The main column climbed straight upwards. While yet a quarter of a mile away, the point man saw recon's position on the plateau. The boulder which served as Howard's command post was the most prominent terrain feature on the peak. The platoon hurried forward. They had to step over enemy bodies to enter the perimeter. Howard's men had eight rounds of ammunition left.
"Get down," were Howard's first words of welcome. "There are snipers right in front of us." Another recon man shouted: "Hey, you got any cigarettes?" A cry went up along the line -- not expressions of joy -- but requests for cigarettes.
It was not that Howard's Marines were not glad to see other infantrymen; it was just that they had expected them. Staff Sergeant Richard Sullivan, who was with the first platoon to reach the recon Marines, said later: "One man told me he never expected to see the sun rise. But once it did, he knew we'd be coming."
The fight was not over. Before noon, in the hot day-light, despite artillery and planes firing in support, four more Marines would die.
At Howard's urging, Second Lieutenant Ronald Meyer quickly deployed his platoon along the crest. Meyer had graduated from the Naval Academy the previous June and intended to make the Marine Corps his career. He had spent a month with his bride before leaving for Vietnam. In the field he wore no shiny bars, and officers and men alike called him "Stump," because of his short, muscular physique.
Howard had assumed he was a corporal or a sergeant and was shouting orders to him. Respecting Howard's knowledge and performance, Meyer obeyed. He never did mention his rank. So Staff Sergeant Howard, waving off offers of aid, proceeded to direct the tactical maneuvers of the relieving company, determined to wipe out the small enemy band dug in not 20 meters downslope.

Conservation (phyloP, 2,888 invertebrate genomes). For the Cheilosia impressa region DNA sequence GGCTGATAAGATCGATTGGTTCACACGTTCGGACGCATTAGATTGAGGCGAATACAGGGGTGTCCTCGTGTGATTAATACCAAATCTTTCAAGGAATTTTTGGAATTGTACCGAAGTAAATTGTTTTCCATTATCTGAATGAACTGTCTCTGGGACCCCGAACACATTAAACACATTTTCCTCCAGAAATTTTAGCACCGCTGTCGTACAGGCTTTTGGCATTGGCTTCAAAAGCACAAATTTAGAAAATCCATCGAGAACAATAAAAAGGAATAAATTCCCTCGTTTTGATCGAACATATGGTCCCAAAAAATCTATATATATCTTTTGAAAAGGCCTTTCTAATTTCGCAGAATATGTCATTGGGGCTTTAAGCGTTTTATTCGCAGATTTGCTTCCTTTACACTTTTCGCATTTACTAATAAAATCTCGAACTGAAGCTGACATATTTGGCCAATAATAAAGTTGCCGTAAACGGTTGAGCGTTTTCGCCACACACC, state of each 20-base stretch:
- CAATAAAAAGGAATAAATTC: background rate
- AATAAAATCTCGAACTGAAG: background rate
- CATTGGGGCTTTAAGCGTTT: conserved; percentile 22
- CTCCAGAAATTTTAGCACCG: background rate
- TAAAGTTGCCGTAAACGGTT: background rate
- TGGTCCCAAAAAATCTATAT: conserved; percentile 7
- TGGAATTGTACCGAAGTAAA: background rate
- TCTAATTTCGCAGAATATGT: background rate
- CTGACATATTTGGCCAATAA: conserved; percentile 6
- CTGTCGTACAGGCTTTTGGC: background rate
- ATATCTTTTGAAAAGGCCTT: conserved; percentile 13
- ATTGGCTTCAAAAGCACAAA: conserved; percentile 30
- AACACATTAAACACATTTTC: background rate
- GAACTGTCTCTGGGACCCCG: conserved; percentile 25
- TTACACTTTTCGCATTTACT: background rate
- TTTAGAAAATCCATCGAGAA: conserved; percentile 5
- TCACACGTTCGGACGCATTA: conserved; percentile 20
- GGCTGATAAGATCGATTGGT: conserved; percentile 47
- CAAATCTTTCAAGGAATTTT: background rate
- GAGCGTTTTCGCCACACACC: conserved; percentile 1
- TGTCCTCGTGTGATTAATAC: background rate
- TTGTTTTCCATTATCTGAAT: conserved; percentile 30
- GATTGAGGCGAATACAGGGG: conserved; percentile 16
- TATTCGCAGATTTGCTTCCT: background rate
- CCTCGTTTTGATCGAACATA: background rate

Meyer hollered for members of his platoon to pass him grenades. He would then lob them downslope toward the snipers' holes. By peering around the base of the boulder, Howard was able to direct his throws. "A little more to the right on the next one, buddy. About five yards farther. That's right. No, a little too strong." The grenades had little effect and the snipers kept firing. Meyer shouted he wanted air on the target. The word was passed back for the air liaison officer to come forward. The platoon waited.
Lance Corporal Terry Redic wanted to fire his rifle grenade at the snipers. A tested sharpshooter, he had several kills to his credit. In small fire fights he often disdained to duck, preferring to suppress hostile fire by his own rapid accurate shooting. Meyer's way seemed too slow. He raised up, knelt on one knee, and sighted downslope looking for a target. He never found one. The enemy shot first and killed him instantly.
Meyer swore vehemently. "Let's get that *****. You coming with me, Sotello?" "Yes, Stump." Lance Corporal David Sotello turned to get his rifle and some other men. Meyer didn't wait. He started forward with a grenade in each hand. "Keep your head down, buddy, they can shoot," yelled Howard.
Meyer crawled for several yards, then threw a grenade at a hole. It blasted an enemy soldier. He turned, looking upslope. Another sniper shot him in the back. Sotello heard the shot as he started to crawl down.
So did Hospitalman 3d Class John Markillie, the platoon corpsman. He crawled toward the fallen lieutenant. "For God's sake, keep your head down!" yelled Howard. Markillie reached his lieutenant. He sat up to examine the wound. A sniper shot him in the chest.
Another corpsman, Holloday, and a squad leader, Corporal Melville, crawled forward. They could not feel Meyer's pulse. Markillie was still breathing. Ignoring the sniper fire, they began dragging and pushing his body up the hill.